Alvin Josephy died in 2005. I read something that he wrote—or that was written to or about him—almost every day. And I am continually amazed by what he said and when and where he said it.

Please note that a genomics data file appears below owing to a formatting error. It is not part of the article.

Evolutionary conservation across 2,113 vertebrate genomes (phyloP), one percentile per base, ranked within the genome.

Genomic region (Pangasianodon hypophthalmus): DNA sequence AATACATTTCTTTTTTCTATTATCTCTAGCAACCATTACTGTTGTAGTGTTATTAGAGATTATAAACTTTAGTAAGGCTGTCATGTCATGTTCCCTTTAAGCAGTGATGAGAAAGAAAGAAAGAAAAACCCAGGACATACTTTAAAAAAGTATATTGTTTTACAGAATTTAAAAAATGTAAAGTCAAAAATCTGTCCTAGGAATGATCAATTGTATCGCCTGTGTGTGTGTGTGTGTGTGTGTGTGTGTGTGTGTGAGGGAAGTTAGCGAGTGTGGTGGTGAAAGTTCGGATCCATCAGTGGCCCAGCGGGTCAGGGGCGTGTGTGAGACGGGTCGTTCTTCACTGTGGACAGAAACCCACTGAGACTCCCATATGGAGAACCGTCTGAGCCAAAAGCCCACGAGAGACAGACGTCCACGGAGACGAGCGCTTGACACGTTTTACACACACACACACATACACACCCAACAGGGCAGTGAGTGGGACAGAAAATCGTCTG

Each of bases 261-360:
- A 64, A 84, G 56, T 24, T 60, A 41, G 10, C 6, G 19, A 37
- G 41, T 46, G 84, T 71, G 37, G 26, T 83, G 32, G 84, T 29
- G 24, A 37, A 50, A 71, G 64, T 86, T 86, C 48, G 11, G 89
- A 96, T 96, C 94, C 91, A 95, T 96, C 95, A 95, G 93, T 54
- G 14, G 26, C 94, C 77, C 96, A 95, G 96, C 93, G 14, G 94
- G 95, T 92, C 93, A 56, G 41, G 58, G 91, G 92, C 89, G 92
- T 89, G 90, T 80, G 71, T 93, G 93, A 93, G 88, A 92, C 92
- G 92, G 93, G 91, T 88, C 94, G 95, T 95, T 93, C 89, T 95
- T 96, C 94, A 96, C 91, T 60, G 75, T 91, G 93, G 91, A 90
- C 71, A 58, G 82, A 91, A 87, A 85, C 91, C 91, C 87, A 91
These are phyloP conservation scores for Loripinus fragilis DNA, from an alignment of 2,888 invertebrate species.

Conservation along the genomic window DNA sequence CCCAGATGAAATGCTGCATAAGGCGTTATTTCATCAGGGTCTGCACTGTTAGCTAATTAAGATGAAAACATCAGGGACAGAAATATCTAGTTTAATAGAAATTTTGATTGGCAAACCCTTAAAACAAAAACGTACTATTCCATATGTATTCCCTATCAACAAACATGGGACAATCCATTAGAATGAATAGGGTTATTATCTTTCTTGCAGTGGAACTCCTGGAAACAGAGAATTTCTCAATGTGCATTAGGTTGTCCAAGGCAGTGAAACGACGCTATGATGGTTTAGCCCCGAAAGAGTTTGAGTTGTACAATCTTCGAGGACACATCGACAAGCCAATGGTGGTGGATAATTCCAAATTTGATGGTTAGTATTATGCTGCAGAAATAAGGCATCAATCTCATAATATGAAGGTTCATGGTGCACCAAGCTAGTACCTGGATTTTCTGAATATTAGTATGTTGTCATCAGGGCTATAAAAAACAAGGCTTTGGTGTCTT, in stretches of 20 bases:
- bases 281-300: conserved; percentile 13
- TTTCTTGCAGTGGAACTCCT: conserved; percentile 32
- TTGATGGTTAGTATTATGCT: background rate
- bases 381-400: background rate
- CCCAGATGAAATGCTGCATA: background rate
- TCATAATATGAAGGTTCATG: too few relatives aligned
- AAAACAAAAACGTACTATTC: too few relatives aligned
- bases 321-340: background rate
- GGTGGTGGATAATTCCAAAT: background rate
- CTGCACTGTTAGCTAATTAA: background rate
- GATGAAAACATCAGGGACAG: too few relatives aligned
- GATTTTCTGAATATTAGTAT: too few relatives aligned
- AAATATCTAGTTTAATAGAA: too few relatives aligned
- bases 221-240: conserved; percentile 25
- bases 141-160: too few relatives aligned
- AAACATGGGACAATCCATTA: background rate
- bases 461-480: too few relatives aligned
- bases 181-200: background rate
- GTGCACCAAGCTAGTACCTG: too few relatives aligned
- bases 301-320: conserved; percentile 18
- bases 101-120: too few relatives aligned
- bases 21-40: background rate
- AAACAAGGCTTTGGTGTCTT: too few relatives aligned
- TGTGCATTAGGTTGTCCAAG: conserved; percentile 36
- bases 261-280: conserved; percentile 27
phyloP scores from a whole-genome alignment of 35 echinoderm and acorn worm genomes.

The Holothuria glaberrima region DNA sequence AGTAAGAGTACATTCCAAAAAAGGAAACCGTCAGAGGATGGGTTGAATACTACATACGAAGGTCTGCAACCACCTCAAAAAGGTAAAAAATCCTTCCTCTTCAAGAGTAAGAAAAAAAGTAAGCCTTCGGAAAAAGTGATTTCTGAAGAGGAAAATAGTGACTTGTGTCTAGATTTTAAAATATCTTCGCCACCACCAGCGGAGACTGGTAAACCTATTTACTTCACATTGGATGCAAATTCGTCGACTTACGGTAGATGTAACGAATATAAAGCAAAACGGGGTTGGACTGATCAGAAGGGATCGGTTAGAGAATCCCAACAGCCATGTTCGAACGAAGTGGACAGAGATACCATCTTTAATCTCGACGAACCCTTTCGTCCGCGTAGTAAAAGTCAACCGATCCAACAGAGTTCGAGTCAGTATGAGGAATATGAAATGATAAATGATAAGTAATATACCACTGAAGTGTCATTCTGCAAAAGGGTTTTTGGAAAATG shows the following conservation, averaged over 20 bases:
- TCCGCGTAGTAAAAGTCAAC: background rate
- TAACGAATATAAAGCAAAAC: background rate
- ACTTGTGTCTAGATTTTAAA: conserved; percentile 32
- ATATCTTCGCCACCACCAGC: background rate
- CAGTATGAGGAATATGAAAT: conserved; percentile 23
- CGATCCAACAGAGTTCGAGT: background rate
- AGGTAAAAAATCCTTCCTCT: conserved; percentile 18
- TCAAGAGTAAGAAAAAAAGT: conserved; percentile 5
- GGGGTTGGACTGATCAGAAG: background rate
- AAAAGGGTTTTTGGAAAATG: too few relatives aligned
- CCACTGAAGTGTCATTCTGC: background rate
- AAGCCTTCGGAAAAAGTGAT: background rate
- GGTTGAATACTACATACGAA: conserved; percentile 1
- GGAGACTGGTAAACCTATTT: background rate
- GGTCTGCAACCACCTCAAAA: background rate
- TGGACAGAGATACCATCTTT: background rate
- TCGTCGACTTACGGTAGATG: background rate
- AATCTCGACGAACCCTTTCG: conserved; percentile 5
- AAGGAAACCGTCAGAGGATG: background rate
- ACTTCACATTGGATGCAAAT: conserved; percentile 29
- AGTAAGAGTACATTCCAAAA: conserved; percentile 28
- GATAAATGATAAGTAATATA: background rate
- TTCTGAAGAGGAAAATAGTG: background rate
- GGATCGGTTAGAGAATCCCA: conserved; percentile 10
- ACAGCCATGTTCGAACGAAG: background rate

In Life Magazine in 1971, Josephy wrote that the US government interpreters were telling visitors at the Custer Battlefield that Custer was a hero and the Indians were savages; in the New York Times Sunday Magazine in 1973, just weeks after the FBI-Indian confrontation at Wounded Knee, he said that the Indians were justified, and published photos of Custer’s troops being buried with high ceremony and Sioux Indian survivors of the battle being slaughtered and buried in a mass grave. In 1992 he reminded—in speeches and a book, America in 1492—that Columbus came to a land of some 75 or 90 million people, over 2000 mutually unintelligible languages, and cities larger than any in Europe at the time. And that the learned clericsRead The Article